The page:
Here is a debug image representing the process. On the left is the original image after we apply camera calibration and perspective transform. On the right is the same image, but with edges highlighted in green and blue, scanning windows boundaries highlighted in yellow, and a second order polynomial approximation of collected points in red.

Boundary detection pipeline

For implementation details check LaneTracker class in lanetracker/tracker.py, Window class in lanetracker/window.py and Line class in lanetracker/line.py.

Approximate properties

We can now approximate some of the road properties and vehicle spacial position using known real world dimensions. Here we assume that the visible vertical part of the bird’s eye view warped frame is 27 meters, based on the known length of the dashed lines on american roads. We also assume that lane width is around 3.7 meters, again, based on american regulations.

ym_per_pix = 27 / 720  # meters per pixel in y dimension
xm_per_pix = 3.7 / 700  # meters per pixel in x dimension

Road curvature

Previously we approximated each lane boundary as a second order polynomial curve, which can be represented with the following equation.

image-center Second order polynomial

As per this tutorial, we can get the radius of curvature in an arbitrary point using the following equation.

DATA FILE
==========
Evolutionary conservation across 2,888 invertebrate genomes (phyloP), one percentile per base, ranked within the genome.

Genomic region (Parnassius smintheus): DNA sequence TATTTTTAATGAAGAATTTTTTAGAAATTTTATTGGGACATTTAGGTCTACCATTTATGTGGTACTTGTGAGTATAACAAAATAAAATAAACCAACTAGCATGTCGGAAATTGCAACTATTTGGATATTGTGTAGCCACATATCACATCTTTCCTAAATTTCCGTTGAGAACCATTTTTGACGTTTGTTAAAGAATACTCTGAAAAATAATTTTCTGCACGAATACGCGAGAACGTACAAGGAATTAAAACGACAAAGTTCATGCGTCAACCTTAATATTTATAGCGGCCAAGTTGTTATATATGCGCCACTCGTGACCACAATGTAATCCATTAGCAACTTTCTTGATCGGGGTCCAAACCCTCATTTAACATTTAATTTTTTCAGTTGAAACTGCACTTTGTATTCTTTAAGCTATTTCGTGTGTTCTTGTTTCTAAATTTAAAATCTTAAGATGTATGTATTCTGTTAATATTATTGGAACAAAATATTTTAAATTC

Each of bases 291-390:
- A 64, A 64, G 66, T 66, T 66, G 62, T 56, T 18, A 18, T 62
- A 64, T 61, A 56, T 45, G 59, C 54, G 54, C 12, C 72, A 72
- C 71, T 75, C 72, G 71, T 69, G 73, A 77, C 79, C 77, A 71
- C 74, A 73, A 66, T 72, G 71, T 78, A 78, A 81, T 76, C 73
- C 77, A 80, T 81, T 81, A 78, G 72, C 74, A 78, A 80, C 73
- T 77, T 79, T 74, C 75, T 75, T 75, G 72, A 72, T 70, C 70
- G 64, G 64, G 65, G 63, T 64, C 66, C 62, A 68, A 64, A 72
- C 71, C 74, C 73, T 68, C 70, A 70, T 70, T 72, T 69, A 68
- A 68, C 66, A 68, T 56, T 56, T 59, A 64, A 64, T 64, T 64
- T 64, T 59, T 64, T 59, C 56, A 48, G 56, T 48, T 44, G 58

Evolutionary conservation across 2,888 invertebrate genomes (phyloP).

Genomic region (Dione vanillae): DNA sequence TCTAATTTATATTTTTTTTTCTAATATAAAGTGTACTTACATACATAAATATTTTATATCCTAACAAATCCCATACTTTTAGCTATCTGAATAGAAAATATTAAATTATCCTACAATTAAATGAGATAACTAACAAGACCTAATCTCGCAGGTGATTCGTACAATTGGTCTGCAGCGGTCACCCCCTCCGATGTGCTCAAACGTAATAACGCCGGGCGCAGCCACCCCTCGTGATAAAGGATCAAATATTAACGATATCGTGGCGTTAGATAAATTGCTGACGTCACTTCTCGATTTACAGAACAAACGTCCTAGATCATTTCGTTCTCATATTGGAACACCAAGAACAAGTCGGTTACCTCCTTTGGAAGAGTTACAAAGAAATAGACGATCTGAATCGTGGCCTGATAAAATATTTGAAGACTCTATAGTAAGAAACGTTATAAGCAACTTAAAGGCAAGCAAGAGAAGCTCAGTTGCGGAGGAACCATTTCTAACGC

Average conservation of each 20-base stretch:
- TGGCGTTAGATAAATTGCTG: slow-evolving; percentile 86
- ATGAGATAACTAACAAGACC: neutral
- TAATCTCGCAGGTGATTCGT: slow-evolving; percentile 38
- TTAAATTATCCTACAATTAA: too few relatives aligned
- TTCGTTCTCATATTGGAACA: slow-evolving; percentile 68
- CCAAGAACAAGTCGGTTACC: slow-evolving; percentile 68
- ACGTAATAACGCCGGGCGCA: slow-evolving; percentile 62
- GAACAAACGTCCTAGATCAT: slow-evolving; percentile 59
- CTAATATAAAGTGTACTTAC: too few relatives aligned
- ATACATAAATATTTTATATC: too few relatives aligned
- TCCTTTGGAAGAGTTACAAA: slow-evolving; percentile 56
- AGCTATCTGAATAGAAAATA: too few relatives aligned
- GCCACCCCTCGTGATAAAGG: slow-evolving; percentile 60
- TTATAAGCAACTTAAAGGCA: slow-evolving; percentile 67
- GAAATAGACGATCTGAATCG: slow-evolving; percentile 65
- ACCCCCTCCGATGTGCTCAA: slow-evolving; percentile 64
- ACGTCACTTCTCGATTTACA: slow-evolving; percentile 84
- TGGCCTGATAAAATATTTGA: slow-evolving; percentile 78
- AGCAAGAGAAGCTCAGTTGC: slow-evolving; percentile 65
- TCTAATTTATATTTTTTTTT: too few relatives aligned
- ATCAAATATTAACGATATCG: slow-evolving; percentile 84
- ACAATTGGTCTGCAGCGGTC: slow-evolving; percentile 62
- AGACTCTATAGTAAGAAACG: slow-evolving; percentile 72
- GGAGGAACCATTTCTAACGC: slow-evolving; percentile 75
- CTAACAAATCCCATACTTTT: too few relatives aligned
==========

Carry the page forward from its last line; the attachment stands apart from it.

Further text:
image-center Radius equation

If we calculate actual derivatives of the second order polynomial, we get the following.

image-center Radius equation

Therefore, given x and y variables contain coordinates of points making up the curve, we can get curvature radius as follows.

# Fit a new polynomial in real world coordinate space
poly_coef = np.polyfit(y * ym_per_pix, x * xm_per_pix, 2)
radius = ((1 + (2 * poly_coef[0] * 720 * ym_per_pix + poly_coef[1]) ** 2) ** 1.5) / np.absolute(2 * poly_coef[0])

Vehicle position

We can also approximate vehicle position within the lane. This rountine would calculate an approximate distance to a curve at the bottom of the frame, given that x and y contain coordinates of points making up the curve.

(h, w, _) = frame.shape
distance = np.absolute((w // 2 - x[np.max(y)]) * xm_per_pix)

For implementation details check Line class in lanetracker/line.py.

Sequence of frames

We can now try to apply the whole pipeline to a sequence of frames. We will use an approximation of lane boundaries detected over last 5 frames in the video using a deque collection type. It will make sure we only store last 5 boundary approximations.

from collections import deque

coefficients = deque(maxlen=5)

We then check if we detected enough points (x and y arrays of coordinates) in the current frame to approximate a line, and append polynomial coefficients to coefficients. The sanity check here is to ensure detected points span over image height, otherwise we wouldn’t be able to get a reasonable line approximation.